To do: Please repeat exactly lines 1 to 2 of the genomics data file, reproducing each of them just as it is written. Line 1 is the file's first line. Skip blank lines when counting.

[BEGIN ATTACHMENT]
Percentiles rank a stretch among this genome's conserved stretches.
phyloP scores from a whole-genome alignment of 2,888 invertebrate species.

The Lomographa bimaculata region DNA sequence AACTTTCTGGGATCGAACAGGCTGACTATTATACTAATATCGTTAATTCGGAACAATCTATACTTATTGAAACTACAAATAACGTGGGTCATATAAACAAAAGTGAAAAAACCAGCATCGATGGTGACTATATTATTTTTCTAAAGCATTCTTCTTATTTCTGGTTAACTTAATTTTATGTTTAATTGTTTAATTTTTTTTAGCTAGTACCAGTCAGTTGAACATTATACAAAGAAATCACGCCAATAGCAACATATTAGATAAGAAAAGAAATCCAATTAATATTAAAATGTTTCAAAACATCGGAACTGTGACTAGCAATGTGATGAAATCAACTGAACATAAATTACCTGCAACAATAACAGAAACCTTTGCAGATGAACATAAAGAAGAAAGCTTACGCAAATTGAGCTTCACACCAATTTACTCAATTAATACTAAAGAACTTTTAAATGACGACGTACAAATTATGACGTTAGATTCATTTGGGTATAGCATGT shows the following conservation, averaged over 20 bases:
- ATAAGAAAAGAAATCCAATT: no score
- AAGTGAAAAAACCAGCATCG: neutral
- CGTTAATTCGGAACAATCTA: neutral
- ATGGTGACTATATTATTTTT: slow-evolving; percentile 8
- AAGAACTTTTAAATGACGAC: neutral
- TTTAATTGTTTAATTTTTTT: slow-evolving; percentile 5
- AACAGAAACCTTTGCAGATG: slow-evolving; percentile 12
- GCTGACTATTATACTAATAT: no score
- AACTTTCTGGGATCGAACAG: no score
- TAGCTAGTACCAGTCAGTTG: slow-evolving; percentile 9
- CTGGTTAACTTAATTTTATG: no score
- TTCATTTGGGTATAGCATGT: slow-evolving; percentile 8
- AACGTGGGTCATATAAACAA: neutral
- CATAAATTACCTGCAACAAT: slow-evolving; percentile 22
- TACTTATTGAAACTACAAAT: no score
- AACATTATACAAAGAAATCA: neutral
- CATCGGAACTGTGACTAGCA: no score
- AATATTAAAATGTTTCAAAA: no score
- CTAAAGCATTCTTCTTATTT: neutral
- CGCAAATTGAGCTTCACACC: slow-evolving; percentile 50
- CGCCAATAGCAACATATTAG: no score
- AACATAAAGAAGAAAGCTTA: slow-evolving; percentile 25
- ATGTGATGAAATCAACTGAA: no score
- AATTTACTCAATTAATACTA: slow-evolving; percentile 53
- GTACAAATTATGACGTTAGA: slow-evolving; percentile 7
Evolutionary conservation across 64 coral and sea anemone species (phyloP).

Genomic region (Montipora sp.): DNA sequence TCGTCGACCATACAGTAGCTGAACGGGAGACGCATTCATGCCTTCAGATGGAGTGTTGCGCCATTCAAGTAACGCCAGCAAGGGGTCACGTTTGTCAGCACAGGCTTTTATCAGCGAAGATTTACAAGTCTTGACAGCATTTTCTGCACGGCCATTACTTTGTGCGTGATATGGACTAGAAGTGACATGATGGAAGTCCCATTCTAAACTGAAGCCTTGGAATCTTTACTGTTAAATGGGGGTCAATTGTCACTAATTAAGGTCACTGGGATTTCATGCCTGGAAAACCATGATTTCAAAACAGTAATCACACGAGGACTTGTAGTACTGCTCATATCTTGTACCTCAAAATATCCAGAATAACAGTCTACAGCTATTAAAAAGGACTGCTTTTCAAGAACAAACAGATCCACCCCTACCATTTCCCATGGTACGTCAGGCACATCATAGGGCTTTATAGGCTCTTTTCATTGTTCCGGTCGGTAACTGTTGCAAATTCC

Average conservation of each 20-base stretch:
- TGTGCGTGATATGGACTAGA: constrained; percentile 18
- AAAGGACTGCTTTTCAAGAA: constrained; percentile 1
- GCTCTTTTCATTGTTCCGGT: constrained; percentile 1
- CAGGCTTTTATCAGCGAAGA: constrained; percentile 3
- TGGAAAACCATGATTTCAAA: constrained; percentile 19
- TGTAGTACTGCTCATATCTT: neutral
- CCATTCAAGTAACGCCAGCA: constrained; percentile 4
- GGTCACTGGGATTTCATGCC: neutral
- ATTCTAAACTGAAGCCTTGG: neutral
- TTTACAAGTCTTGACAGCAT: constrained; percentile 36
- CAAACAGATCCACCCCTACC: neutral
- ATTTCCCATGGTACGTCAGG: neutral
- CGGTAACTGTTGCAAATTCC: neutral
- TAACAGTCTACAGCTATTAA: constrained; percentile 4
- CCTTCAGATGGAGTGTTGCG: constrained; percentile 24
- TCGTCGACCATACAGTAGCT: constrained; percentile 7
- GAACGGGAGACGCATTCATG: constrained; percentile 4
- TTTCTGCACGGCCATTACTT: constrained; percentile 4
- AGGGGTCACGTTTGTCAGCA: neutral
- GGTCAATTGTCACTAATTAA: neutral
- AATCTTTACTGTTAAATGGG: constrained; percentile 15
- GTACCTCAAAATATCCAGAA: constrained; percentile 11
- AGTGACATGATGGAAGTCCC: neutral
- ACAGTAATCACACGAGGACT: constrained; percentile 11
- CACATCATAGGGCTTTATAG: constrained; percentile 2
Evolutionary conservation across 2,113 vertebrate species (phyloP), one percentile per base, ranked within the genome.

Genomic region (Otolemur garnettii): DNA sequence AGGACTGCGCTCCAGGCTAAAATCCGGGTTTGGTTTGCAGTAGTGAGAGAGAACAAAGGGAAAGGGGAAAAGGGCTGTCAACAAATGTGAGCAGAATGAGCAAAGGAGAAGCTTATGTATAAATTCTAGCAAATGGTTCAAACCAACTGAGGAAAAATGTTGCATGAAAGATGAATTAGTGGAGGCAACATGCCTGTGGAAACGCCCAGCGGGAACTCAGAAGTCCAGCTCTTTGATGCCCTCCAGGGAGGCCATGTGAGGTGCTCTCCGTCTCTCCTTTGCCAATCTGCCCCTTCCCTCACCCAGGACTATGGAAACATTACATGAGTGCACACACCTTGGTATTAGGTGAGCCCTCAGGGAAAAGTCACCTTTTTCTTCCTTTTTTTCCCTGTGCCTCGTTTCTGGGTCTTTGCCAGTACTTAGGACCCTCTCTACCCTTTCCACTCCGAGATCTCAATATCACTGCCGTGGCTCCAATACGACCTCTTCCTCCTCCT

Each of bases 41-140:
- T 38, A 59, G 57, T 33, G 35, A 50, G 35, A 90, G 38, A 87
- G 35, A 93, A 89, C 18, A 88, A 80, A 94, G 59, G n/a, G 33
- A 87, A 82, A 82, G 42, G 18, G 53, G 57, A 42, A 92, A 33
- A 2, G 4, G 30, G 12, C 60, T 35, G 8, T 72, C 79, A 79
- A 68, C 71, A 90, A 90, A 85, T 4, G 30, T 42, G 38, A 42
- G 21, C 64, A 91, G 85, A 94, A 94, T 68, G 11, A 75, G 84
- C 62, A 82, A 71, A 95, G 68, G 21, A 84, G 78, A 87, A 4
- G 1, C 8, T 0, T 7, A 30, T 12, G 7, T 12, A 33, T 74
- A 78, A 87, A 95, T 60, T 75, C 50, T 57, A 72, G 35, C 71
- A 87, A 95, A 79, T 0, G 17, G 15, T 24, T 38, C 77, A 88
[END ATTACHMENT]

Percentiles rank a stretch among this genome's conserved stretches.
phyloP scores from a whole-genome alignment of 2,888 invertebrate species.